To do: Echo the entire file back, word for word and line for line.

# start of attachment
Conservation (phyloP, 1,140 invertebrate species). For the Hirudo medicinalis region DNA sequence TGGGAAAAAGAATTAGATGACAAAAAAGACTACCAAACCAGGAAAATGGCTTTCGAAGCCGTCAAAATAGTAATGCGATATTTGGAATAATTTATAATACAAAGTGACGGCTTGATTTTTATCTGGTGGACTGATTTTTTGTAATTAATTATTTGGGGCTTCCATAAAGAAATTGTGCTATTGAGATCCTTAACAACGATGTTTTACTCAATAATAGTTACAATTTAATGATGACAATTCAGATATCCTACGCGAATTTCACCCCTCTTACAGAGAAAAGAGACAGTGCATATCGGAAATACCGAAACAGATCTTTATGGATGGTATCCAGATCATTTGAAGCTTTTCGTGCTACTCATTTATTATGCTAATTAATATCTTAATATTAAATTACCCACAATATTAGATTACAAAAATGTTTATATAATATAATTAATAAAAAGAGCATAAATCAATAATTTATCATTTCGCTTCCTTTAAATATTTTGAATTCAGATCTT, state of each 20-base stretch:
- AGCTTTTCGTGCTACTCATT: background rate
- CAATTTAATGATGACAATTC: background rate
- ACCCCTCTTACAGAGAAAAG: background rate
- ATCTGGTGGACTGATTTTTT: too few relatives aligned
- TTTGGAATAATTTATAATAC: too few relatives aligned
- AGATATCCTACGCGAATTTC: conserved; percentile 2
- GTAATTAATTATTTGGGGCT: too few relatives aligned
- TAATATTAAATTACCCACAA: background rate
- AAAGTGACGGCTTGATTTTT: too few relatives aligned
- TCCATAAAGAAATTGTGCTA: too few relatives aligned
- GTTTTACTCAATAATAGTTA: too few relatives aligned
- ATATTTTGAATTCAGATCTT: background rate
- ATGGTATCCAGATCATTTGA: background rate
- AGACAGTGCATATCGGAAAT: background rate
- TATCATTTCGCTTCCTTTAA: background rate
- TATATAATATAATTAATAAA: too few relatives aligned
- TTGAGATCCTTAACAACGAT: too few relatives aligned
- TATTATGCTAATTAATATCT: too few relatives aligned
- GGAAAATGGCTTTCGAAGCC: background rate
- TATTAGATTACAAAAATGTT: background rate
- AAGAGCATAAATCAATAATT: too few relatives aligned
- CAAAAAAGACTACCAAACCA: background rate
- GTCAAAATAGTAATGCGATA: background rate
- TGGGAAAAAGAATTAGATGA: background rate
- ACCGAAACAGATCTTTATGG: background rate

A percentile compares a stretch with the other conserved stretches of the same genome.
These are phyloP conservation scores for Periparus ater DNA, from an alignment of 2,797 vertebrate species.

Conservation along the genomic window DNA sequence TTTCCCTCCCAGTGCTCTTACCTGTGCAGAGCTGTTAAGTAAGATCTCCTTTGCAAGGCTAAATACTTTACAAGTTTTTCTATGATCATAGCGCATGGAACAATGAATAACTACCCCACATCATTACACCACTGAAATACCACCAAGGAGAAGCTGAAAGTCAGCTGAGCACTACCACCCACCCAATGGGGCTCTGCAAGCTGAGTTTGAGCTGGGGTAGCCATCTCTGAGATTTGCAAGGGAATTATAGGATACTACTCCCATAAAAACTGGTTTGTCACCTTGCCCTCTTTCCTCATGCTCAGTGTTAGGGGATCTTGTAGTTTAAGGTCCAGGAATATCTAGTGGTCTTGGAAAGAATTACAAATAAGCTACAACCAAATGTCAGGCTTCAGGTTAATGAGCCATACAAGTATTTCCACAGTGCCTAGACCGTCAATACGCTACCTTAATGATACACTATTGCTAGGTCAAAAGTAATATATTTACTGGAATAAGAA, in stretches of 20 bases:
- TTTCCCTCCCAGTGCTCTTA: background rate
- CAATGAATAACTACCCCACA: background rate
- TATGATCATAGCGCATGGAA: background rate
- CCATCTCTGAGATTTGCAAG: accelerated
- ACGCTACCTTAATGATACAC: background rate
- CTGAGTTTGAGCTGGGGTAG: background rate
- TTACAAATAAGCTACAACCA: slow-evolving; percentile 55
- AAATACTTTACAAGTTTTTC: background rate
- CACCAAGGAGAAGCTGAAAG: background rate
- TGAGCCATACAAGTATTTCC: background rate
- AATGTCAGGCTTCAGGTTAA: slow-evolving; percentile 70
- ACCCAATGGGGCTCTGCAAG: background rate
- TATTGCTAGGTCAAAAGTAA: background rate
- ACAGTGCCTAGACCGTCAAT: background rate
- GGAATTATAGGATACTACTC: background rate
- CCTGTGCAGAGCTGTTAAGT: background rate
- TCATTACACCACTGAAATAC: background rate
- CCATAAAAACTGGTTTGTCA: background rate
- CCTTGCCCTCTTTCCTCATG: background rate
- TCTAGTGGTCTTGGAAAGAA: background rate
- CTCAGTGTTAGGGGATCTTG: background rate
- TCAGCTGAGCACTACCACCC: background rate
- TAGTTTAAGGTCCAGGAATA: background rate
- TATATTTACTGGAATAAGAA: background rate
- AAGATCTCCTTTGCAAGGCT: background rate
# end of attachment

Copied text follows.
Conservation (phyloP, 1,140 invertebrate species). For the Hirudo medicinalis region DNA sequence TGGGAAAAAGAATTAGATGACAAAAAAGACTACCAAACCAGGAAAATGGCTTTCGAAGCCGTCAAAATAGTAATGCGATATTTGGAATAATTTATAATACAAAGTGACGGCTTGATTTTTATCTGGTGGACTGATTTTTTGTAATTAATTATTTGGGGCTTCCATAAAGAAATTGTGCTATTGAGATCCTTAACAACGATGTTTTACTCAATAATAGTTACAATTTAATGATGACAATTCAGATATCCTACGCGAATTTCACCCCTCTTACAGAGAAAAGAGACAGTGCATATCGGAAATACCGAAACAGATCTTTATGGATGGTATCCAGATCATTTGAAGCTTTTCGTGCTACTCATTTATTATGCTAATTAATATCTTAATATTAAATTACCCACAATATTAGATTACAAAAATGTTTATATAATATAATTAATAAAAAGAGCATAAATCAATAATTTATCATTTCGCTTCCTTTAAATATTTTGAATTCAGATCTT, state of each 20-base stretch:
- AGCTTTTCGTGCTACTCATT: background rate
- CAATTTAATGATGACAATTC: background rate
- ACCCCTCTTACAGAGAAAAG: background rate
- ATCTGGTGGACTGATTTTTT: too few relatives aligned
- TTTGGAATAATTTATAATAC: too few relatives aligned
- AGATATCCTACGCGAATTTC: conserved; percentile 2
- GTAATTAATTATTTGGGGCT: too few relatives aligned
- TAATATTAAATTACCCACAA: background rate
- AAAGTGACGGCTTGATTTTT: too few relatives aligned
- TCCATAAAGAAATTGTGCTA: too few relatives aligned
- GTTTTACTCAATAATAGTTA: too few relatives aligned
- ATATTTTGAATTCAGATCTT: background rate
- ATGGTATCCAGATCATTTGA: background rate
- AGACAGTGCATATCGGAAAT: background rate
- TATCATTTCGCTTCCTTTAA: background rate
- TATATAATATAATTAATAAA: too few relatives aligned
- TTGAGATCCTTAACAACGAT: too few relatives aligned
- TATTATGCTAATTAATATCT: too few relatives aligned
- GGAAAATGGCTTTCGAAGCC: background rate
- TATTAGATTACAAAAATGTT: background rate
- AAGAGCATAAATCAATAATT: too few relatives aligned
- CAAAAAAGACTACCAAACCA: background rate
- GTCAAAATAGTAATGCGATA: background rate
- TGGGAAAAAGAATTAGATGA: background rate
- ACCGAAACAGATCTTTATGG: background rate

A percentile compares a stretch with the other conserved stretches of the same genome.
These are phyloP conservation scores for Periparus ater DNA, from an alignment of 2,797 vertebrate species.

Conservation along the genomic window DNA sequence TTTCCCTCCCAGTGCTCTTACCTGTGCAGAGCTGTTAAGTAAGATCTCCTTTGCAAGGCTAAATACTTTACAAGTTTTTCTATGATCATAGCGCATGGAACAATGAATAACTACCCCACATCATTACACCACTGAAATACCACCAAGGAGAAGCTGAAAGTCAGCTGAGCACTACCACCCACCCAATGGGGCTCTGCAAGCTGAGTTTGAGCTGGGGTAGCCATCTCTGAGATTTGCAAGGGAATTATAGGATACTACTCCCATAAAAACTGGTTTGTCACCTTGCCCTCTTTCCTCATGCTCAGTGTTAGGGGATCTTGTAGTTTAAGGTCCAGGAATATCTAGTGGTCTTGGAAAGAATTACAAATAAGCTACAACCAAATGTCAGGCTTCAGGTTAATGAGCCATACAAGTATTTCCACAGTGCCTAGACCGTCAATACGCTACCTTAATGATACACTATTGCTAGGTCAAAAGTAATATATTTACTGGAATAAGAA, in stretches of 20 bases:
- TTTCCCTCCCAGTGCTCTTA: background rate
- CAATGAATAACTACCCCACA: background rate
- TATGATCATAGCGCATGGAA: background rate
- CCATCTCTGAGATTTGCAAG: accelerated
- ACGCTACCTTAATGATACAC: background rate
- CTGAGTTTGAGCTGGGGTAG: background rate
- TTACAAATAAGCTACAACCA: slow-evolving; percentile 55
- AAATACTTTACAAGTTTTTC: background rate
- CACCAAGGAGAAGCTGAAAG: background rate
- TGAGCCATACAAGTATTTCC: background rate
- AATGTCAGGCTTCAGGTTAA: slow-evolving; percentile 70
- ACCCAATGGGGCTCTGCAAG: background rate
- TATTGCTAGGTCAAAAGTAA: background rate
- ACAGTGCCTAGACCGTCAAT: background rate
- GGAATTATAGGATACTACTC: background rate
- CCTGTGCAGAGCTGTTAAGT: background rate
- TCATTACACCACTGAAATAC: background rate
- CCATAAAAACTGGTTTGTCA: background rate
- CCTTGCCCTCTTTCCTCATG: background rate
- TCTAGTGGTCTTGGAAAGAA: background rate
- CTCAGTGTTAGGGGATCTTG: background rate
- TCAGCTGAGCACTACCACCC: background rate
- TAGTTTAAGGTCCAGGAATA: background rate
- TATATTTACTGGAATAAGAA: background rate
- AAGATCTCCTTTGCAAGGCT: background rate